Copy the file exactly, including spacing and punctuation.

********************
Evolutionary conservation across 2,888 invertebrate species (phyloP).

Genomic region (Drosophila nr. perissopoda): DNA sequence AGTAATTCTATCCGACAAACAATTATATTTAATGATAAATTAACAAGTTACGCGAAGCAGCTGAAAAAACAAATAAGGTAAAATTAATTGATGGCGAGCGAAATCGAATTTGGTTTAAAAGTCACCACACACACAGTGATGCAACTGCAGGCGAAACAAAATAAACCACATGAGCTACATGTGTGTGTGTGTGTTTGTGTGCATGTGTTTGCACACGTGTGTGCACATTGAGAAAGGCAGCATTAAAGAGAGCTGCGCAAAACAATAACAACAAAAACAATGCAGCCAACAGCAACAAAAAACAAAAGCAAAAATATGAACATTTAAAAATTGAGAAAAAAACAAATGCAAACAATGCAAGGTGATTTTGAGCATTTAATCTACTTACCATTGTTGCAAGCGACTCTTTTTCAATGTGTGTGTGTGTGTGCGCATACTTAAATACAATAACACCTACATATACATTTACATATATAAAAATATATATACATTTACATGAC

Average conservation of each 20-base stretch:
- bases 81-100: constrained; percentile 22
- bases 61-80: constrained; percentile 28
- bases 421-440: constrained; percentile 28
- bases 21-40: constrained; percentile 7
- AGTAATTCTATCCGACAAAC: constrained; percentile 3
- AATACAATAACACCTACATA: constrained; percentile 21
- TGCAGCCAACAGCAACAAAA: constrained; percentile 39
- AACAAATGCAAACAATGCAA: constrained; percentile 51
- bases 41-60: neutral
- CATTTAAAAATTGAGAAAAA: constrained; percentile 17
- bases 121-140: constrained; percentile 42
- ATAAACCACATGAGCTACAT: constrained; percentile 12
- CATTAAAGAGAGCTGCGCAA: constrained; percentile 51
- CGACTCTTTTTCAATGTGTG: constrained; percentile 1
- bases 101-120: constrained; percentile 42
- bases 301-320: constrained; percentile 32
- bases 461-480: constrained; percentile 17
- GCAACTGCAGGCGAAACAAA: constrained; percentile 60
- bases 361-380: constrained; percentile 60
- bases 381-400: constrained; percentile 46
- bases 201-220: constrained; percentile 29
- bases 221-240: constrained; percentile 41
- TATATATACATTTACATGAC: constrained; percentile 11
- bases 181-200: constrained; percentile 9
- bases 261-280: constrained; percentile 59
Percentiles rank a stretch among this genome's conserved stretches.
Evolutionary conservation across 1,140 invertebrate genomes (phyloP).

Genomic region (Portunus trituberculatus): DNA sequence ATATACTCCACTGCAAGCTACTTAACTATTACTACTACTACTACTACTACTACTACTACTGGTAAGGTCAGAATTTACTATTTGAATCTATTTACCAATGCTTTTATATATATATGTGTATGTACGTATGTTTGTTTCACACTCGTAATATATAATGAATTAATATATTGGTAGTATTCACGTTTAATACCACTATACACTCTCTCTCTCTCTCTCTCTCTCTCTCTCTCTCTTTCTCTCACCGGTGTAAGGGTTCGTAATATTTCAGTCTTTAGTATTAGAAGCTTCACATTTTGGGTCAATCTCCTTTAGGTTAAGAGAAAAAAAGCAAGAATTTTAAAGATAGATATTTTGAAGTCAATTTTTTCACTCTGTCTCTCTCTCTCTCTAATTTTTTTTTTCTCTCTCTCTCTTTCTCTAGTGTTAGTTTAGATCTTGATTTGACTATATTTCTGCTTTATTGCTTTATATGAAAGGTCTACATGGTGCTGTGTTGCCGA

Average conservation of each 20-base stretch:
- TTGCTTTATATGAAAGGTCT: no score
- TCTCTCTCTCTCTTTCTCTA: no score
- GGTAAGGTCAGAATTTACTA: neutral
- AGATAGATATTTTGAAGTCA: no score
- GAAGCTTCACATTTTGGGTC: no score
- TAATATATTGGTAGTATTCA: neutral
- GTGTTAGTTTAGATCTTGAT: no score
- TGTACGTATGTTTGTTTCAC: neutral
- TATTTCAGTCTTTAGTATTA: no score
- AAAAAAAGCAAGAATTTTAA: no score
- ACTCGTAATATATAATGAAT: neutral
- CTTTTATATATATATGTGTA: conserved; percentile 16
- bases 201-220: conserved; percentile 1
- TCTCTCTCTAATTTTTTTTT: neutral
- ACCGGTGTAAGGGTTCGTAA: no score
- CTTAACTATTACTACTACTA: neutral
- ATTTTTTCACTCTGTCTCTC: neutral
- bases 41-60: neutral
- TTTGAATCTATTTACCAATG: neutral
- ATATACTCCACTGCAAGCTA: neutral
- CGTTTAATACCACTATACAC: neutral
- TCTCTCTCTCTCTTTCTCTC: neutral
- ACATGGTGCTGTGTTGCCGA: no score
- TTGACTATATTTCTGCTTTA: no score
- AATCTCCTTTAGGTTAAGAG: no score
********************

Evolutionary conservation across 2,888 invertebrate species (phyloP).

Genomic region (Drosophila nr. perissopoda): DNA sequence AGTAATTCTATCCGACAAACAATTATATTTAATGATAAATTAACAAGTTACGCGAAGCAGCTGAAAAAACAAATAAGGTAAAATTAATTGATGGCGAGCGAAATCGAATTTGGTTTAAAAGTCACCACACACACAGTGATGCAACTGCAGGCGAAACAAAATAAACCACATGAGCTACATGTGTGTGTGTGTGTTTGTGTGCATGTGTTTGCACACGTGTGTGCACATTGAGAAAGGCAGCATTAAAGAGAGCTGCGCAAAACAATAACAACAAAAACAATGCAGCCAACAGCAACAAAAAACAAAAGCAAAAATATGAACATTTAAAAATTGAGAAAAAAACAAATGCAAACAATGCAAGGTGATTTTGAGCATTTAATCTACTTACCATTGTTGCAAGCGACTCTTTTTCAATGTGTGTGTGTGTGTGCGCATACTTAAATACAATAACACCTACATATACATTTACATATATAAAAATATATATACATTTACATGAC

Average conservation of each 20-base stretch:
- bases 81-100: constrained; percentile 22
- bases 61-80: constrained; percentile 28
- bases 421-440: constrained; percentile 28
- bases 21-40: constrained; percentile 7
- AGTAATTCTATCCGACAAAC: constrained; percentile 3
- AATACAATAACACCTACATA: constrained; percentile 21
- TGCAGCCAACAGCAACAAAA: constrained; percentile 39
- AACAAATGCAAACAATGCAA: constrained; percentile 51
- bases 41-60: neutral
- CATTTAAAAATTGAGAAAAA: constrained; percentile 17
- bases 121-140: constrained; percentile 42
- ATAAACCACATGAGCTACAT: constrained; percentile 12
- CATTAAAGAGAGCTGCGCAA: constrained; percentile 51
- CGACTCTTTTTCAATGTGTG: constrained; percentile 1
- bases 101-120: constrained; percentile 42
- bases 301-320: constrained; percentile 32
- bases 461-480: constrained; percentile 17
- GCAACTGCAGGCGAAACAAA: constrained; percentile 60
- bases 361-380: constrained; percentile 60
- bases 381-400: constrained; percentile 46
- bases 201-220: constrained; percentile 29
- bases 221-240: constrained; percentile 41
- TATATATACATTTACATGAC: constrained; percentile 11
- bases 181-200: constrained; percentile 9
- bases 261-280: constrained; percentile 59
Percentiles rank a stretch among this genome's conserved stretches.
Evolutionary conservation across 1,140 invertebrate genomes (phyloP).

Genomic region (Portunus trituberculatus): DNA sequence ATATACTCCACTGCAAGCTACTTAACTATTACTACTACTACTACTACTACTACTACTACTGGTAAGGTCAGAATTTACTATTTGAATCTATTTACCAATGCTTTTATATATATATGTGTATGTACGTATGTTTGTTTCACACTCGTAATATATAATGAATTAATATATTGGTAGTATTCACGTTTAATACCACTATACACTCTCTCTCTCTCTCTCTCTCTCTCTCTCTCTCTTTCTCTCACCGGTGTAAGGGTTCGTAATATTTCAGTCTTTAGTATTAGAAGCTTCACATTTTGGGTCAATCTCCTTTAGGTTAAGAGAAAAAAAGCAAGAATTTTAAAGATAGATATTTTGAAGTCAATTTTTTCACTCTGTCTCTCTCTCTCTCTAATTTTTTTTTTCTCTCTCTCTCTTTCTCTAGTGTTAGTTTAGATCTTGATTTGACTATATTTCTGCTTTATTGCTTTATATGAAAGGTCTACATGGTGCTGTGTTGCCGA

Average conservation of each 20-base stretch:
- TTGCTTTATATGAAAGGTCT: no score
- TCTCTCTCTCTCTTTCTCTA: no score
- GGTAAGGTCAGAATTTACTA: neutral
- AGATAGATATTTTGAAGTCA: no score
- GAAGCTTCACATTTTGGGTC: no score
- TAATATATTGGTAGTATTCA: neutral
- GTGTTAGTTTAGATCTTGAT: no score
- TGTACGTATGTTTGTTTCAC: neutral
- TATTTCAGTCTTTAGTATTA: no score
- AAAAAAAGCAAGAATTTTAA: no score
- ACTCGTAATATATAATGAAT: neutral
- CTTTTATATATATATGTGTA: conserved; percentile 16
- bases 201-220: conserved; percentile 1
- TCTCTCTCTAATTTTTTTTT: neutral
- ACCGGTGTAAGGGTTCGTAA: no score
- CTTAACTATTACTACTACTA: neutral
- ATTTTTTCACTCTGTCTCTC: neutral
- bases 41-60: neutral
- TTTGAATCTATTTACCAATG: neutral
- ATATACTCCACTGCAAGCTA: neutral
- CGTTTAATACCACTATACAC: neutral
- TCTCTCTCTCTCTTTCTCTC: neutral
- ACATGGTGCTGTGTTGCCGA: no score
- TTGACTATATTTCTGCTTTA: no score
- AATCTCCTTTAGGTTAAGAG: no score